Ah, the glamour of hockey.
Last night’s session saw us trying to master the following skill: skate as fast as you could to the boards, spin and hit the wall with your arse, while the puck came screeching along the boards from Lliam’s stick behind the goals, like something out of Rollerball.
Now you’re planting your skate so that the puck ricochets off it, neatly stopping on the ice at the end of your stick, as you take off, passing to a teammate gliding past.
That was the theory anyway.
Of course, I got maybe one out of six attempts right, but the puck only clean-bowled me once, which I took as a minor victory.
Heady with this newfound skill, we even extended it to a more involved drill where one skater did the arse-to-wall-ricochet thing while another received the pass, they both skated hard down the rink, the puck-holder did a tight turn and passed to the original arse-waller* to have a shot.
I was okay at all this. But not great. I’d received a very bad email, from my day job perspective, literally as I was getting in my car to drive to the Icehouse and I found it, and some wider Life stuff going on, hard to shake out of my head while on the ice.
This is a very rare occurrence. In fact, one of the things I most love about hockey is that I tend to leave the rest of my brain at the gate as I step onto the ice.
From my very first skating lesson, where I thought I’d broken my arm about two minutes in, I learned to be in the moment while on the ice. And generally I am.
While skating, I feel all sorts of emotions; including exhilaration and excitement, but also frustration at not being better, anger when my skills let me down, determination, fear … the list goes on, but that’s the point.
I usually also end up laughing, and often because of Lliam and Army’s way of teaching. They’ll explain something to us and we’ll all stare, silently processing, taking it in.
And they’ll say: “We all good with that?”
“… OK … (under breath:) Good talk.”
We get “OK, good talk” a lot. And Lliam’s other favourite, when explaining why a puck bounces a certain way off the boards, or why your front foot needs to be just so during a tight turn – which is tough for him because skating is like breathing for these guys and they don’t think at all, they just auto-skill/muscle memory this stuff – so he often ends up shrugging and saying: “It’s … you know, science.”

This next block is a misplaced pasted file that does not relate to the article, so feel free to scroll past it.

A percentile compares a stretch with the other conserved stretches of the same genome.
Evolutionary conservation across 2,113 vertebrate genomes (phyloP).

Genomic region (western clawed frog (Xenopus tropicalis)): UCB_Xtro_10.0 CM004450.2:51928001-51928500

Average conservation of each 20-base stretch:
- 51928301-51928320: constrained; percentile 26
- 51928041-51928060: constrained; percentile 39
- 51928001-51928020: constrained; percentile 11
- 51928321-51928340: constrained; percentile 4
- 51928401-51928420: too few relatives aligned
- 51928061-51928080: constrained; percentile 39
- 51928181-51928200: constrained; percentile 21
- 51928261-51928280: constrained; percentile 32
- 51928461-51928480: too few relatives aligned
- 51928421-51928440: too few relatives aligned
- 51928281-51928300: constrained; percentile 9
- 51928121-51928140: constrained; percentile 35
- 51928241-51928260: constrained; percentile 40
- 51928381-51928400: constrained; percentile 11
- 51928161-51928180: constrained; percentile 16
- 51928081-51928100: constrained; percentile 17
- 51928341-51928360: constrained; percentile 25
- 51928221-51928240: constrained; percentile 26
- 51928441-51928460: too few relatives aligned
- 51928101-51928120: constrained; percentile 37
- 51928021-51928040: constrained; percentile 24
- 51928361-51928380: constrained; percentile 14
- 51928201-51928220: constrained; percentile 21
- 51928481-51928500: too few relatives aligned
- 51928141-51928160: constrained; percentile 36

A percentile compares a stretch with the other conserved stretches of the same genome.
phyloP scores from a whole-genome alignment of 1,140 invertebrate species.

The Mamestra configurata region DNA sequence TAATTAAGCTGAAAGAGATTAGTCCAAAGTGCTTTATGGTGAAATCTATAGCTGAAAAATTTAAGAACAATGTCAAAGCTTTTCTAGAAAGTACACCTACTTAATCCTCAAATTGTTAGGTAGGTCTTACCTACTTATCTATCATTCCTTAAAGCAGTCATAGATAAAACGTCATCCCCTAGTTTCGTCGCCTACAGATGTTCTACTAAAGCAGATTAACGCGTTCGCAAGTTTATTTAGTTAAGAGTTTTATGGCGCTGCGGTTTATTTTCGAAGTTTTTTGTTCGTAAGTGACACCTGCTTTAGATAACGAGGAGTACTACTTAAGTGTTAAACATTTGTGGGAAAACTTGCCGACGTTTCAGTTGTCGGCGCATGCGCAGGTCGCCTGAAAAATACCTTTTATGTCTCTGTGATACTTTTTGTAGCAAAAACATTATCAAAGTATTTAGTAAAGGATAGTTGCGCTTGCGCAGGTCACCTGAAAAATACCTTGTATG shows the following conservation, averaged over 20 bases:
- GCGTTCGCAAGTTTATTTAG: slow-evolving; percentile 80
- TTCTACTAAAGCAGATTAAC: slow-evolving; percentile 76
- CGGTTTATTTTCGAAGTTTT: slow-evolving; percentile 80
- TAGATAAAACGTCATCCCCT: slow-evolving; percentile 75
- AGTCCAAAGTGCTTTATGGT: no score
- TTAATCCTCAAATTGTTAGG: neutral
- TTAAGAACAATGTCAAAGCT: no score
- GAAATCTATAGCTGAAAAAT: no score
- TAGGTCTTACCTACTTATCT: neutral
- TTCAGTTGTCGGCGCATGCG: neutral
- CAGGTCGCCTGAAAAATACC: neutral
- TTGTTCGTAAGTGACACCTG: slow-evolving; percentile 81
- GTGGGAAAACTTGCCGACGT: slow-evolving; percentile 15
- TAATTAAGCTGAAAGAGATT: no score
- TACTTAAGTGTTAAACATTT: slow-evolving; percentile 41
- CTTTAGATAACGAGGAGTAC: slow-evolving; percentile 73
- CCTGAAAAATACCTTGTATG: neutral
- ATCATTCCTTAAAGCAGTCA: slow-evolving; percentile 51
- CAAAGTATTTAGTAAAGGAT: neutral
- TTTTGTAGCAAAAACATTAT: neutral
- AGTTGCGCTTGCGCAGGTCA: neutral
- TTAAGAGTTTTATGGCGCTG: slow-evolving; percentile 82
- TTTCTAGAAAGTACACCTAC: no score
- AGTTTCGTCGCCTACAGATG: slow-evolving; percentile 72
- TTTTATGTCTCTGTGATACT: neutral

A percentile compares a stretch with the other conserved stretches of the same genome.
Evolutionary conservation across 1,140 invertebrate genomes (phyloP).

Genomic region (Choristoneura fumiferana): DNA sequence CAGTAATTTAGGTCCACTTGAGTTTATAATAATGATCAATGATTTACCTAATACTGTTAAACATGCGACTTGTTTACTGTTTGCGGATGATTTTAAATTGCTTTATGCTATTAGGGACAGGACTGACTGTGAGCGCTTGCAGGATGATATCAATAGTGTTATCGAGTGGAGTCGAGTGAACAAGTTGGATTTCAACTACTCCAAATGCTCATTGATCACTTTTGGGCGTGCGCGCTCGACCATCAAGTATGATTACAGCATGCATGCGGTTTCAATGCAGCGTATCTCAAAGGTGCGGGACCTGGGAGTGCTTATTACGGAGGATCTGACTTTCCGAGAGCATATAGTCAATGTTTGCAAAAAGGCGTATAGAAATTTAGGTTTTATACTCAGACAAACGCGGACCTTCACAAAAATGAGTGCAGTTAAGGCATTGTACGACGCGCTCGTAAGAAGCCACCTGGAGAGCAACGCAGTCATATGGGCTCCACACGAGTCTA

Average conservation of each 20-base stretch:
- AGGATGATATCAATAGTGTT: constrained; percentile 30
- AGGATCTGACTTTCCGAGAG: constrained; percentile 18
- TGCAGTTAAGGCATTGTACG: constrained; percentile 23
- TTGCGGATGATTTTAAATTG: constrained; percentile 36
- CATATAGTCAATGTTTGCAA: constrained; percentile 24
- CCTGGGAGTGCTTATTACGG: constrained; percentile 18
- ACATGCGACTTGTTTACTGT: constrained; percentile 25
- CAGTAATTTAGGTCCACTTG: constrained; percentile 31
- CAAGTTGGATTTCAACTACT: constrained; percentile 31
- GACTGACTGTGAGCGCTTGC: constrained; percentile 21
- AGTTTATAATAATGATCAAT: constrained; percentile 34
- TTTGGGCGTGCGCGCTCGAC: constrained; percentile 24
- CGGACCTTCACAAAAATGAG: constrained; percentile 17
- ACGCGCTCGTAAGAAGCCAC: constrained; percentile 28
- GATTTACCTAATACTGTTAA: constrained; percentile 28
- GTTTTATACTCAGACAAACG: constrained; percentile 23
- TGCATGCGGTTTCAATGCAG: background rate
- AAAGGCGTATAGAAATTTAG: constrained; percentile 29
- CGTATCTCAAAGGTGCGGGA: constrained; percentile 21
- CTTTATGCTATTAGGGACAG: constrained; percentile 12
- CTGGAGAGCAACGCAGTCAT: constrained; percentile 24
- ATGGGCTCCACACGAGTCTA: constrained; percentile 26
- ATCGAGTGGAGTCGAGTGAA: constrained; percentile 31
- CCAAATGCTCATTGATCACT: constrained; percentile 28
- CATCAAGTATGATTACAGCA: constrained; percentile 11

Hockey player science. There’s a reality show waiting to happen.
So I’m always engaged and very alive when on the ice. In fact, off the top, I can only think of twice where I have caught myself staring into the middle distance, thinking of non-hockey matters.
So last night had a touch of that and my skating wasn’t great. I was a step slow, lacking the confidence, or at least the who-gives-a-shit?-have-a-crack attitude that can improve your skating, and I think it showed.
Happily, you can rely on your teammates. For the last five minutes or so, we played Russian roulette again (see last week’s blog) although, this time, Will and I were both in dark/red jerseys so we were on the same team and couldn’t be set up for a one-on-one Placefest, luckily for me.
In the first shift, five-on-five, I had my finest moment of the night. Skated to a loose puck on the boards, controlled it, kept my head among swarming opponents, spotted a teammate free and clear and passed it right in front of him, so he could skate onto it and cruise to goal … except that as I skated hard to provide emergency back-up, he turned and almost collided with me, heading the other way. Turns out we were shooting to the other end. Oops. I decided instead it was a mature look-for-your-defender-behind-the-play kind of pass.
And then, in my final shift, I was chasing the puck and a classmate, Aimee, still sporting an impressive technicolour bruise from last Wednesday’s smash-up-derby session, came hard the other way and collided front-on, helmet-to-helmet, like two steam trains at full speed. Go helmets! And armour! And go Aimee, who had no intention of doing anything but taking me out. (She fessed up later it was premeditated revenge for the Mighty Ducks Incident.)
So I crashed and landed on my knees and, for the first time that session, all non-hockey thoughts were definitely nowhere in my head. We looked at each other in surprise, post-crash, and I instinctively called her a motherfucker, which I suspect shocked Aimee more than the crash. But I said it fondly.
And we were grinning. Especially me. That full body collision was just what I needed. It was a great way to finish the hour because, amen, I was a hockey player again. (Thanks, Aimee.)
At least for those next last few minutes, before the Real World came calling again. But you know what? Bring it.
… Good talk.
(* technical hockey term)